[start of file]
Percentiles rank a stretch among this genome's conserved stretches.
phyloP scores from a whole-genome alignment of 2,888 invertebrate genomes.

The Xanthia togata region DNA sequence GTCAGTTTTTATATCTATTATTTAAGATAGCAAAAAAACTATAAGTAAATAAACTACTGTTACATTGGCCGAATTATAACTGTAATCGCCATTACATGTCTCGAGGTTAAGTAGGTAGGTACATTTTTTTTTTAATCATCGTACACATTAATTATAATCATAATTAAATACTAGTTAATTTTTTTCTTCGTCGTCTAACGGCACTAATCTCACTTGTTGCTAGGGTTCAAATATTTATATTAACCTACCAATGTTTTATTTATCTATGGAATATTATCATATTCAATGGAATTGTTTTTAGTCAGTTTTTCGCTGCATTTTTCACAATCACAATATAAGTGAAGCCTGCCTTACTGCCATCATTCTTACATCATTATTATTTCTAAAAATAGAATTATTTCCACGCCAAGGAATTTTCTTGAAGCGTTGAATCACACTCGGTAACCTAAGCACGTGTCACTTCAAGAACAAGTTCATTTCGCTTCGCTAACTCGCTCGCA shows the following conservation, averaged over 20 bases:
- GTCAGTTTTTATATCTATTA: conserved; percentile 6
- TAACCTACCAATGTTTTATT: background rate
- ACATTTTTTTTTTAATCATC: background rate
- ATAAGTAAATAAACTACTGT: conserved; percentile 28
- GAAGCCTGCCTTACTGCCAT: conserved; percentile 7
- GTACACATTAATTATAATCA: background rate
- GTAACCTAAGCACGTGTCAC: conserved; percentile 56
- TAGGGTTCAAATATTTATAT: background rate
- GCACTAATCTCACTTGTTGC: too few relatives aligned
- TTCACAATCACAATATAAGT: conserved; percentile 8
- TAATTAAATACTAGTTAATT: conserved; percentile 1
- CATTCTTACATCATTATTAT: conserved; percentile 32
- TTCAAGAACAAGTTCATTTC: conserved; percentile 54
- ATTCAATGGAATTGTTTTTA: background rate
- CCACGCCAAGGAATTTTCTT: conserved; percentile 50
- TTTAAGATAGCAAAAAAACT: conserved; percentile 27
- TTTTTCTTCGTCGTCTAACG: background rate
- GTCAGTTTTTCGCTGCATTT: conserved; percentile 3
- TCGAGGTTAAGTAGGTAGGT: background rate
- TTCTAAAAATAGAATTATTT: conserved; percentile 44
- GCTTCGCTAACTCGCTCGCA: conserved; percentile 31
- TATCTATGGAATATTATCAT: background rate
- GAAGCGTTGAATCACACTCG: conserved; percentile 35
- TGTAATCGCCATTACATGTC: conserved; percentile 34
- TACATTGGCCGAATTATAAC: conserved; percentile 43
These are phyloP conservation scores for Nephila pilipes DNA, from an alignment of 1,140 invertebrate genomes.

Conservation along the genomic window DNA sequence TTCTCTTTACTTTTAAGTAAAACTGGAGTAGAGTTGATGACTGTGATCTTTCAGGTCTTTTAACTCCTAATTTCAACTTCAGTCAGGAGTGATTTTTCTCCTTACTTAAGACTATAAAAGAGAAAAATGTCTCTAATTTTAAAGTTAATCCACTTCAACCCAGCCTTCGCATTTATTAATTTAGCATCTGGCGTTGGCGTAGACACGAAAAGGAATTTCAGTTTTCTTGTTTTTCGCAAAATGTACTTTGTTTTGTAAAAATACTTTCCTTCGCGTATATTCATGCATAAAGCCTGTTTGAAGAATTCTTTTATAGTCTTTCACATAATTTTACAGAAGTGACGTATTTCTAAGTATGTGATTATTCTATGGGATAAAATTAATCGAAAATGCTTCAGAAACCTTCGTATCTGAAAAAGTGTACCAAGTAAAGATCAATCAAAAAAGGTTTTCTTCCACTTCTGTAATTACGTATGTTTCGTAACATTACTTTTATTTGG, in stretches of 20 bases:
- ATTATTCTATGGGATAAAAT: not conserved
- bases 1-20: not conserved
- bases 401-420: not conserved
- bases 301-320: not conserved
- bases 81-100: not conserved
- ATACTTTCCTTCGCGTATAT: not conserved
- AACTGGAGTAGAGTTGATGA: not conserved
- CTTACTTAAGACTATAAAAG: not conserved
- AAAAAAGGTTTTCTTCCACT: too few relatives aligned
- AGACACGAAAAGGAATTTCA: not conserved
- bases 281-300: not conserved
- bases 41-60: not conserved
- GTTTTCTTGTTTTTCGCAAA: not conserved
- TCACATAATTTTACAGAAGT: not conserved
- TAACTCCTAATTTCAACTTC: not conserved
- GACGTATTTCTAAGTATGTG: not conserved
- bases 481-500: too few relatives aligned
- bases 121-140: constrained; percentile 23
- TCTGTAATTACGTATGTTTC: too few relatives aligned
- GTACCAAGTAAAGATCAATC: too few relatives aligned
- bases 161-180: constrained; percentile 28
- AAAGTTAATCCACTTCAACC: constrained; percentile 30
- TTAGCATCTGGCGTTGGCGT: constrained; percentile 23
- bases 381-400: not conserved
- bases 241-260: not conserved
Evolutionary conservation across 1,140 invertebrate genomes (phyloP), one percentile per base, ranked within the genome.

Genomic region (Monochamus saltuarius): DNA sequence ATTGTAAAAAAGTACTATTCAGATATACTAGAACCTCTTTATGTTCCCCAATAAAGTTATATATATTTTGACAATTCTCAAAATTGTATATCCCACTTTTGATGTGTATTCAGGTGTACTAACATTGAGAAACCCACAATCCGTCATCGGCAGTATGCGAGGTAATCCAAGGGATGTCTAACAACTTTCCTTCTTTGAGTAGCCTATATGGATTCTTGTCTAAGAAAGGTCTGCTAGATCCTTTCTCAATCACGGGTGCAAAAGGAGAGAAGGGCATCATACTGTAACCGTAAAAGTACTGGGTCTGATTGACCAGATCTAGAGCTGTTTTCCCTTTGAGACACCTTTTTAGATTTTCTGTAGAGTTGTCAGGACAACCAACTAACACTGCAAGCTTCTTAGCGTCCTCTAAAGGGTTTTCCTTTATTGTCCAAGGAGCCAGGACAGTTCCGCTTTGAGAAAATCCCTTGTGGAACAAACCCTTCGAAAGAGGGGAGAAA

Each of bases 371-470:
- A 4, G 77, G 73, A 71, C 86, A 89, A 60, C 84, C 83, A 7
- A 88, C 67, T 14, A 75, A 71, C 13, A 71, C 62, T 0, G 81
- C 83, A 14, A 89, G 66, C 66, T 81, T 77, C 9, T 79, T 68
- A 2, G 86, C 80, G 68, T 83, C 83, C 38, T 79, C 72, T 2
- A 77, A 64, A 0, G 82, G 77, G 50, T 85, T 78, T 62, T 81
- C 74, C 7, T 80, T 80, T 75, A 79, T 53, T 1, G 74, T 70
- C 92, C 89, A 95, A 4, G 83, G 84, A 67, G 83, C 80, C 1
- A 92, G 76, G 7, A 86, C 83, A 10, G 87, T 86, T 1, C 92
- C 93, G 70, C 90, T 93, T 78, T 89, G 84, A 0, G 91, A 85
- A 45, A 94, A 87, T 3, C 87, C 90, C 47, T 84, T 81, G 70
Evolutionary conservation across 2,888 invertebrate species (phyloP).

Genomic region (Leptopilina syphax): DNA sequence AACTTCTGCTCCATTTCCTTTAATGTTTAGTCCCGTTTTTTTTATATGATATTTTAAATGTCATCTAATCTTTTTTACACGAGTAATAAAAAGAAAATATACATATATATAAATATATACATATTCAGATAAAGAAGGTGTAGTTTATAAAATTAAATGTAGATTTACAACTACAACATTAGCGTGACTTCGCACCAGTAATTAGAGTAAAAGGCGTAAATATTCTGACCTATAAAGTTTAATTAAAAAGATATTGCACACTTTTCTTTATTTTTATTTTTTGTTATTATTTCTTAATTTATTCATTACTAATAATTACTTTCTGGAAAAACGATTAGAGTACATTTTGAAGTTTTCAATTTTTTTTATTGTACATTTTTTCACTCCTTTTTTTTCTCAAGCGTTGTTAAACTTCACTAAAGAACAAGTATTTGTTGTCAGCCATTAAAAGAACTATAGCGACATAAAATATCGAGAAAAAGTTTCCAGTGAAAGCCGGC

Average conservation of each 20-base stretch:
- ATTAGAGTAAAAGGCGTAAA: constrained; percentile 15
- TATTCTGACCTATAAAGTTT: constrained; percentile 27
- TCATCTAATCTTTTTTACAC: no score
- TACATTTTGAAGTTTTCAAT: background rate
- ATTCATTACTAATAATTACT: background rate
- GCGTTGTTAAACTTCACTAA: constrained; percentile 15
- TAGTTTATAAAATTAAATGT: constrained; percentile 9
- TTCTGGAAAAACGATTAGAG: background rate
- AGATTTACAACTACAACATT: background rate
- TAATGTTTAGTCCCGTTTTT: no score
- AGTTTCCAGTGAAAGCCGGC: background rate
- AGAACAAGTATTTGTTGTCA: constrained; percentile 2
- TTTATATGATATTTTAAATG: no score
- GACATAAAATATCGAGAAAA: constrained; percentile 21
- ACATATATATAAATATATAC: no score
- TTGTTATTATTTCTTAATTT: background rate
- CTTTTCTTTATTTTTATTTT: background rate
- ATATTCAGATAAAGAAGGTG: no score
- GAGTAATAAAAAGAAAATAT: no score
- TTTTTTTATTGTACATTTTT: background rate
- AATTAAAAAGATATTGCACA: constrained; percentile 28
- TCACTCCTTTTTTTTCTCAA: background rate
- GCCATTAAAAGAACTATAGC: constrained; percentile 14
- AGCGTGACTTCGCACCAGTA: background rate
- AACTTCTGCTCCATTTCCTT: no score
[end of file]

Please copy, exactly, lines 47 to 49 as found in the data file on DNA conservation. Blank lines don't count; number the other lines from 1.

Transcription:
- bases 481-500: too few relatives aligned
- bases 121-140: constrained; percentile 23
- TCTGTAATTACGTATGTTTC: too few relatives aligned